Women’s Care offers physical appointments as well as phone conversations for any breastfeeding concerns. Our lactation counselors are here to support you and any problems that may arise. If your baby is having a hard time latching or even if you just need reassurance, no issue is too small. Babies are all individual and sometimes it takes a little longer for you and your baby to get comfortable with breastfeeding.
Breastfeeding may be more difficult than you expect and the right help can make all the difference. Our counselors are a great resource for you when it comes to all things breastfeeding. If you have any questions about how milk is produced, correct latch, feeding cues, positioning, milk supply, sore nipples, engorgement, pumping, returning to work… give us a call! Breast feeding is the best choice for both you and your baby, and we would love to help make it a rewarding experience for you!
About Women’s Care of Wisconsin The providers at Women’s Care of Wisconsin are devoted to you and your health. That means having the most advanced techniques, up-to-date educational information and a compassionate, caring staff. Our providers offer a well-rounded approach to your OB/GYN care, one that meets both your physical and emotional needs throughout every phase of your life. We call it our Circle of Care. From adolescence through menopause and beyond, you can depend on us. Meet our providers and learn more about gynecology, pregnancy care, midwifery, infertility, procedures and surgery, incontinence, osteoporosis, menopause and more at www.womenscareofwi.com or call 920.729.7105 for any questions or concerns. 

Tuesday, July 2, 2013

Meet Dr. Maria Vandenberg!


By Maria Vandenberg, MD
Obstetrician/Gynecologist

First things first, I am not a writer. I haven’t written since Creative Writing in college, but I am going to try.

My name is Maria Vandenberg and I will be joining Women’s Care of Wisconsin as an OB/GYN in one short month.  I have just completed the busiest 4 years of my life, residency. I have to say, it feels great, but I am so sad to leave Indianapolis. Indianapolis was our home, where we raised our babies, where we made some of the best friends imaginable. Where my co-residents are, where the teachers and faculty that have taught me everything are.   Wisconsin is our new home. Where our family is, where our oldest (not in age!) and best friends are. Where I will build my career and practice. Where I will send my kiddos to school and learn to live a more “normal” life.  I am excited to see where this journey takes us.  Here we go.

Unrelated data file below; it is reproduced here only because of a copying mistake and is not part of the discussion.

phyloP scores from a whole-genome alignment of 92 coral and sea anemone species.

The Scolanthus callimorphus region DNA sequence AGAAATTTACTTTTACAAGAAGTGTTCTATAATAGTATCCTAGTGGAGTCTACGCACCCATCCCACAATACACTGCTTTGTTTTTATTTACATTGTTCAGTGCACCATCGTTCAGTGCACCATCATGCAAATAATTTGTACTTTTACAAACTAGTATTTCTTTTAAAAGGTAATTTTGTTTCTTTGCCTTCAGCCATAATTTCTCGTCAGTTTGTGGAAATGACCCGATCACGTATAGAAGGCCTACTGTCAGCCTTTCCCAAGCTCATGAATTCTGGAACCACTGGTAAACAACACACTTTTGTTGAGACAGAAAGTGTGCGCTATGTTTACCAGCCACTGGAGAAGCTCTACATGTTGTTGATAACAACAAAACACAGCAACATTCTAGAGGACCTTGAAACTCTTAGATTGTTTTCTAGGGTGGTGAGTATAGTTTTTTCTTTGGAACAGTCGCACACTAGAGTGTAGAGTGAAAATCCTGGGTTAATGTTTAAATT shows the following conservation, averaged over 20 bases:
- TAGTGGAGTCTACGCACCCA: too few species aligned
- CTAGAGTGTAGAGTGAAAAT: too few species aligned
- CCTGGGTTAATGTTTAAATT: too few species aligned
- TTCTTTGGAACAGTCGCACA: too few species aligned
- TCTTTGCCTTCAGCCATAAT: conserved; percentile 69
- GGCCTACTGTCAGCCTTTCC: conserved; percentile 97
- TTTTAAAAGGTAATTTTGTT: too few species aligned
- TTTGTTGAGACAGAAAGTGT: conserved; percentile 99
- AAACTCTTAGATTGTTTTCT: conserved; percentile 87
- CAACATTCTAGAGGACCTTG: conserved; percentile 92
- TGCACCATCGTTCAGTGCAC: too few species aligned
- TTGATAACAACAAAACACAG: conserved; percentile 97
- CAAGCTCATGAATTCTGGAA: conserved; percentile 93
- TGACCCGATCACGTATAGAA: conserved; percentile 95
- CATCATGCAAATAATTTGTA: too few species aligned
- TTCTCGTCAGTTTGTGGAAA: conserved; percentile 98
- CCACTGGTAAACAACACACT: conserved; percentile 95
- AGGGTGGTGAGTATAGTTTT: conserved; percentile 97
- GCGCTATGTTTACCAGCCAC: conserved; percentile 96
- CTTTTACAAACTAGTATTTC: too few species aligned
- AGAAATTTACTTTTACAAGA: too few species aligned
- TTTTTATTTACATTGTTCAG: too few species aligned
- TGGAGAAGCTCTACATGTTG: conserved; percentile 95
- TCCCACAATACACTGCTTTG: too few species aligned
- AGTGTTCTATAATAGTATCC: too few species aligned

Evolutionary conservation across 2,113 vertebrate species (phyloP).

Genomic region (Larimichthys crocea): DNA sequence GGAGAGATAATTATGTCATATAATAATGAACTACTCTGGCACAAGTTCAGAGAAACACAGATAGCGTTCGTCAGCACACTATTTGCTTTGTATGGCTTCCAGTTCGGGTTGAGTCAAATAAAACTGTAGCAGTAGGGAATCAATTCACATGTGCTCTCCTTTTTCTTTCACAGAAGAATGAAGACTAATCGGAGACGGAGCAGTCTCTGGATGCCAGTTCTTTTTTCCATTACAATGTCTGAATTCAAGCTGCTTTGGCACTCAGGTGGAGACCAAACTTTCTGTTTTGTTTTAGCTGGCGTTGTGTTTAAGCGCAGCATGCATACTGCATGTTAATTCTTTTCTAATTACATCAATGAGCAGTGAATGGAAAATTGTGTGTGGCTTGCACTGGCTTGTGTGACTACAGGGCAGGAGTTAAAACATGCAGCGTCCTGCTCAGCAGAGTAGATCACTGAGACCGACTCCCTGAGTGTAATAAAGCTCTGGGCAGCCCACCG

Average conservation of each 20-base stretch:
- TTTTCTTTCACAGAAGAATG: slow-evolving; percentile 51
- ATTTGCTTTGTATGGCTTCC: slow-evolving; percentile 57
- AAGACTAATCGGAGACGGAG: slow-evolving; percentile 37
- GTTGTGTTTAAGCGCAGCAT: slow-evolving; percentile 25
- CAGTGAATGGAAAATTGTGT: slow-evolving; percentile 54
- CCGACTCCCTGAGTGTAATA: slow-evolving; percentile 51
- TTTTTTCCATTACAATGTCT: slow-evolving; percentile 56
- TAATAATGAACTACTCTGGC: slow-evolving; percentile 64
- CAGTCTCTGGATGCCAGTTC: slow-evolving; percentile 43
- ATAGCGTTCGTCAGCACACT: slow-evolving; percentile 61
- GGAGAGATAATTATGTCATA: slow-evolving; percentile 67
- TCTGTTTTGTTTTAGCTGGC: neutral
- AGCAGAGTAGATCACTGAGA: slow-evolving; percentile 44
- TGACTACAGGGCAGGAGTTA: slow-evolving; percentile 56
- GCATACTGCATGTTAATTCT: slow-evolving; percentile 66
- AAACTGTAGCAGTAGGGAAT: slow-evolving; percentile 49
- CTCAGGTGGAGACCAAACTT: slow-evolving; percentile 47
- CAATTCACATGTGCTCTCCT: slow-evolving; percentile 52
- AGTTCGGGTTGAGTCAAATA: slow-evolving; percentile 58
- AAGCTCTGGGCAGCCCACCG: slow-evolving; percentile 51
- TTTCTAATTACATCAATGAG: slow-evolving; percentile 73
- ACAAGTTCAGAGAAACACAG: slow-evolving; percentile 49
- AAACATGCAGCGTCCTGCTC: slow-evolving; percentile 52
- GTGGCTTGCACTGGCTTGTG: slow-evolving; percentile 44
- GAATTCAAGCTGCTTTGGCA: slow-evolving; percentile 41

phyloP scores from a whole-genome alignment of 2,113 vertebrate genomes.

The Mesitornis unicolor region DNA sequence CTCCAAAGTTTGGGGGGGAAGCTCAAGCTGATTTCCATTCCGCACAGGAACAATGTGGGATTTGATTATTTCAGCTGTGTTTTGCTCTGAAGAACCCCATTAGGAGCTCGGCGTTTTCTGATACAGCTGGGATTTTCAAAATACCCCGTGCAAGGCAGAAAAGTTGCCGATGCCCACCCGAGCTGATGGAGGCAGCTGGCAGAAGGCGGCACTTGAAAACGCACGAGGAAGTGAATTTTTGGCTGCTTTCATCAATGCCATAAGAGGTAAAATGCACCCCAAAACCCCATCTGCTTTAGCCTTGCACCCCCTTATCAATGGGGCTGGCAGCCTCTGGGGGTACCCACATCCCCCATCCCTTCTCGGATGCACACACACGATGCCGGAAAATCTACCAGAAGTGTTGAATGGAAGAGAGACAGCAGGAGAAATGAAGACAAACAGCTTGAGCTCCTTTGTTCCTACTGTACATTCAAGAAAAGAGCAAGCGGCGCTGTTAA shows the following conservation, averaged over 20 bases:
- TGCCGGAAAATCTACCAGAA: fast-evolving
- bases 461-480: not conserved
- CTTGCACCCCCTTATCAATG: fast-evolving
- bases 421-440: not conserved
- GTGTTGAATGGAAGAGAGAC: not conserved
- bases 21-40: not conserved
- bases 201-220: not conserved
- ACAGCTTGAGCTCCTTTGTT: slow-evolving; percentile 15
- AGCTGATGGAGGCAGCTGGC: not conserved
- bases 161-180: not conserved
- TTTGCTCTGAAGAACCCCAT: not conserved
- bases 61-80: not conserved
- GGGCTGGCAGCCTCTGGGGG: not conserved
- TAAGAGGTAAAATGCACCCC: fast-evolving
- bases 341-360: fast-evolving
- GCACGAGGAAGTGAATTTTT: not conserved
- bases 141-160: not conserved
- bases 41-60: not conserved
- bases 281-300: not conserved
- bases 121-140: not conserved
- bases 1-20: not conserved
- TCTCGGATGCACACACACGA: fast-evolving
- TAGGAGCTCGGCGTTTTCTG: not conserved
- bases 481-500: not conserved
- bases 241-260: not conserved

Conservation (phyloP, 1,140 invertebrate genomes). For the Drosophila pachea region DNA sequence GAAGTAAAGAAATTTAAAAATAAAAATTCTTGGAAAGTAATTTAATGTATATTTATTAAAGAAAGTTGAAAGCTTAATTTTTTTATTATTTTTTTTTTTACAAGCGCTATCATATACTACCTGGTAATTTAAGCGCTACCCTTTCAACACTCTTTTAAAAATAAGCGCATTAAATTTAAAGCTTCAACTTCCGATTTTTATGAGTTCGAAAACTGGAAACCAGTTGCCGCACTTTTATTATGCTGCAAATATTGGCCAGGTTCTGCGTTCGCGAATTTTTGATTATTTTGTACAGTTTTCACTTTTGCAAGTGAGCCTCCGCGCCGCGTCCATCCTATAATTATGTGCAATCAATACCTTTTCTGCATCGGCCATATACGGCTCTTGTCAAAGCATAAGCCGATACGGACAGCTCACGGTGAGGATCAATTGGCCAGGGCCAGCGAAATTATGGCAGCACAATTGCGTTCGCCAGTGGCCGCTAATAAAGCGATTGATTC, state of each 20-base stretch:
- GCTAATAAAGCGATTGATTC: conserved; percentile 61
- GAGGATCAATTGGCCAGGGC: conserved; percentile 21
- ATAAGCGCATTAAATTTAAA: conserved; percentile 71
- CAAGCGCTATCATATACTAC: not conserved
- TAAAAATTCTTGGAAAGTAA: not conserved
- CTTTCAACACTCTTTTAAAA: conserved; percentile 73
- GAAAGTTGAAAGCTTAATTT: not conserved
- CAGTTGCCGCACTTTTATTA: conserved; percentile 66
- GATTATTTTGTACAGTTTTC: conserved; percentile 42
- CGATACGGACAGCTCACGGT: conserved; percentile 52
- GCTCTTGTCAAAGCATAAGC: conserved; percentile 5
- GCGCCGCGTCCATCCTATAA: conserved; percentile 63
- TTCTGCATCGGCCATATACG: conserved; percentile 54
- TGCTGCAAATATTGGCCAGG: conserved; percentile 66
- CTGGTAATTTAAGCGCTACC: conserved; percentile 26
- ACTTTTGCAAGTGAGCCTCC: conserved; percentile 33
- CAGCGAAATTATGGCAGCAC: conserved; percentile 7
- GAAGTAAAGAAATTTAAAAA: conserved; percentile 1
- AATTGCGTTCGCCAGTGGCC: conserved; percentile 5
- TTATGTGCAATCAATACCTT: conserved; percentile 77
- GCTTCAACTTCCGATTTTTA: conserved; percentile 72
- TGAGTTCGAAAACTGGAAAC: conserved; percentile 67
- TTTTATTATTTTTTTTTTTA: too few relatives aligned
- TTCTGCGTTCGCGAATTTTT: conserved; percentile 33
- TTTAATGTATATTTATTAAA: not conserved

I have learned so much over the last 12 years. Here are a few of my most important life lessons:


  1.   Pregnancy and parenting is complicated. It is an emotional, exciting and scary ride. Suddenly, there is a new being (or 2) that makes all your prior worries disappear.  I mean, I had no idea the things that I’d soon be worrying about.  I was a medical student with a stay-at-home husband when we had our twin girls. At first I was worried about organic baby food, reading 3 books every night and washing the pacifier after each fall. Then residency happened and their first trip to the dentist wasn’t until age 4 (I know, not ideal, but no cavities!).  As our family grew our third fit right in. He is crazy wild and super fun. He went to the dentist when he was 1 (victory)! 
  2.  Treat people well, build them up, be encouraging.  I have been reflecting on some of my most memorable patients from residency. Many of the women I grew very attached to after seeing them throughout long hospitalizations.  I asked about and knew their families and they knew mine. It was so nice, after a 24 hour shift, to check-in on a patient who cared about me, too. I have to thank each of them for teaching me about not only their illnesses, but about humanity and humility.